The good thing about working on a campaign is that it immediately puts you inside a network of people that you might not be able to build on your own. It is fast paced, and so working on it shows future job-deciders that you understand things like deadlines and project work with a zero-error mentality. It can also be fun, exciting, and rewarding—even more so if your team wins. The rule of thumb seems to be the higher the stakes, the more benefit it will bring to your career (that is, working on a presidential campaign will gain you more useful contacts and credibility in the foreign-policy world than working to elect a county commissioner would).
The downside is that you must be ready to accept that working on a campaign does pigeonhole you from the start. People may judge you based on that candidate’s position or performance, which may not exactly match your own positions or performance. Also, it does reinforce that back-scratching phenomenon of Washington wherein people sometimes feel they “owe” each other for jobs. That is, if you get a job because of a campaign link (such as your old boss in the campaign), you are now identified with and maybe even locked to that person. The next election, you may feel pressured to support whomever they choose for the next campaign because you owe them. Other people will describe you in such terms as “She worked for person X.” Much of this city has climbed the ranks following this approach, so it definitely does work. But it is also how people end up working in jobs and for candidates they are not enthusiastic about, and our system remains stale and static.
Will study abroad or international work be worth it?
I think it is a valuable experience that everyone should do, regardless of whether they go into foreign policy or not. It helps you better understand the world, the United States, and yourself. As Pakistani rock star Salman Ahmad said, “If you don’t travel, you are viewing the world through a keyhole. When you travel, it’s like looking at the world from a helicopter.”
Also, as long as it is not the Cancun School of International Relations and Bartending, experience abroad can’t hurt you as a job candidate. Prospective employers are only going to see your time abroad as a positive that makes you a more interesting candidate. It also gives you something to talk about in interviews. Do it.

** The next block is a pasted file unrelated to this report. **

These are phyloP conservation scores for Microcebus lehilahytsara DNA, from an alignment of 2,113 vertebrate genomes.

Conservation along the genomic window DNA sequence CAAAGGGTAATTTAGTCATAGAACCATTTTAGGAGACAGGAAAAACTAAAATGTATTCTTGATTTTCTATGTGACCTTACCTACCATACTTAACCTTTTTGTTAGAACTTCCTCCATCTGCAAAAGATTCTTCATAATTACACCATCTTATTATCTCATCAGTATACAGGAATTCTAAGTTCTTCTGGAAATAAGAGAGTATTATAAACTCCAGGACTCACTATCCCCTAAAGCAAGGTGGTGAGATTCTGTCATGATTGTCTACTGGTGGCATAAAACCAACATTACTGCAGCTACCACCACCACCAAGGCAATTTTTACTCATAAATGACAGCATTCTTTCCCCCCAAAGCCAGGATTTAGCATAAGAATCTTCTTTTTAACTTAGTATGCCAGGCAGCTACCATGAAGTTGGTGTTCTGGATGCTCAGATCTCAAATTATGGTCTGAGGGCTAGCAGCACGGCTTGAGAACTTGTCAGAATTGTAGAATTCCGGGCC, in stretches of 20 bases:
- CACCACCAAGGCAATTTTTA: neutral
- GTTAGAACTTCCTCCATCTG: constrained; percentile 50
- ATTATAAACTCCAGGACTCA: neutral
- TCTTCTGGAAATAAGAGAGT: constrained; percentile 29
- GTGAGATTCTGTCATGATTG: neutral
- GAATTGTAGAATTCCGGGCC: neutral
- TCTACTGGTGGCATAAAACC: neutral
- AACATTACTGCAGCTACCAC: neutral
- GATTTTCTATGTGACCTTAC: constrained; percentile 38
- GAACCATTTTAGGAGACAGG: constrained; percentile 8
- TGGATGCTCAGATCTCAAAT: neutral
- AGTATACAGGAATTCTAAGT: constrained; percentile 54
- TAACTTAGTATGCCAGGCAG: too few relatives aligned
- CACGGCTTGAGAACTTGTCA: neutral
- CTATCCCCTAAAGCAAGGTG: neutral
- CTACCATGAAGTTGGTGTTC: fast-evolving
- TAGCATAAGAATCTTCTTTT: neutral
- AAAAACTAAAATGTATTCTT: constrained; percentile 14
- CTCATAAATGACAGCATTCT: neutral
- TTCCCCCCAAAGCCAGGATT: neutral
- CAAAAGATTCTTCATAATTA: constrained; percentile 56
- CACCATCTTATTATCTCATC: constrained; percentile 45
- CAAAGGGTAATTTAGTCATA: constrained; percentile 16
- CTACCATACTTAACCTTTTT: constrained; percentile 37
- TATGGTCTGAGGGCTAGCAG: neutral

How important is it to know a foreign language?
It’s another one of those tools in your belt that can distinguish you from your competitors in the job process. Like international travel, you can’t be penalized for having such an added skill, so it is only a positive.
The question of which language to take really depends on your interests more than trying to game it. That is, 20 years ago, Russian would have been described as a fail-safe language to choose, as the Cold War was the one certainty that you could guide your career by. Of course, in the 90s, many a Sovietologist was scrambling for work (or remaking themselves into China “experts”) and Serbo-Croat was where it was at. Today, the “hot” languages are Arabic, Farsi, Urdu, and Chinese, for obvious reasons. But again, you should not try to “game” this and instead choose what language to take by what interests you, and of course by how cute the TA is and whether the class starts after 10 a.m.
How does one advance career-wise?
There is clearly no set pathway, but there do seem to be two rules of thumb on how to get ahead in the world, including in foreign policy.
- “A-Hole Rule” Be a complete jerk to anyone working for or with you, but brownnose your way upwards, always seeking to work any situation, be it social or professional, to your personal advantage.
- “Karma Rule” Strive to do professional, quality work and be a good colleague to those above and below you in the knowledge that there is Karma in the world.
I wholeheartedly advise and support option #2, but have to acknowledge that #1 has worked for way too many people not to exist (As a corollary, people in this category also tend to wear popped collars, loafers with tassels, and often start wars later in life). One way to decide which rule you want to follow in life is to imagine yourself getting a promotion sometime in the future. When you look yourself in the mirror the next morning, do you want to know that most everyone hates you and is just waiting for you to fail so that the boss can finally see what a turd you are? If you don’t care, then pop that collar and go with #1. Otherwise, stick to #2. The rest of us will be glad you did.
Another thing I have noticed is that multi-taskers tend to advance further than pure specialists. People who can also convene and bring people, programs, and events together are more likely to advance to the leadership level than people who lock themselves away and only write. That is, when you look around at who is in the leadership positions in this field at think tanks, NGOs and the like, it is not merely people who are good writers but people who bring other skills to the table: management, organizational process, strategy, budgeting, fundraising, etc. The funny thing is that many of these skills get absolutely no nourishment within the education backgrounds that typically bring people into the foreign-policy field. Most people either come in with a politics degree or a law degree, but the skills often called upon at the leadership level are of the MBA variety. As you focus on what sort of activities to undertake and skills to build on early in your career, I would keep this in mind.
Peter Warren Singer is senior fellow and director of the 21st Century Defense Initiative at Brookings. He is the youngest person named to this position in the 90-year history of the institution. His website is www.pwsinger.com. He also never follows his own advice.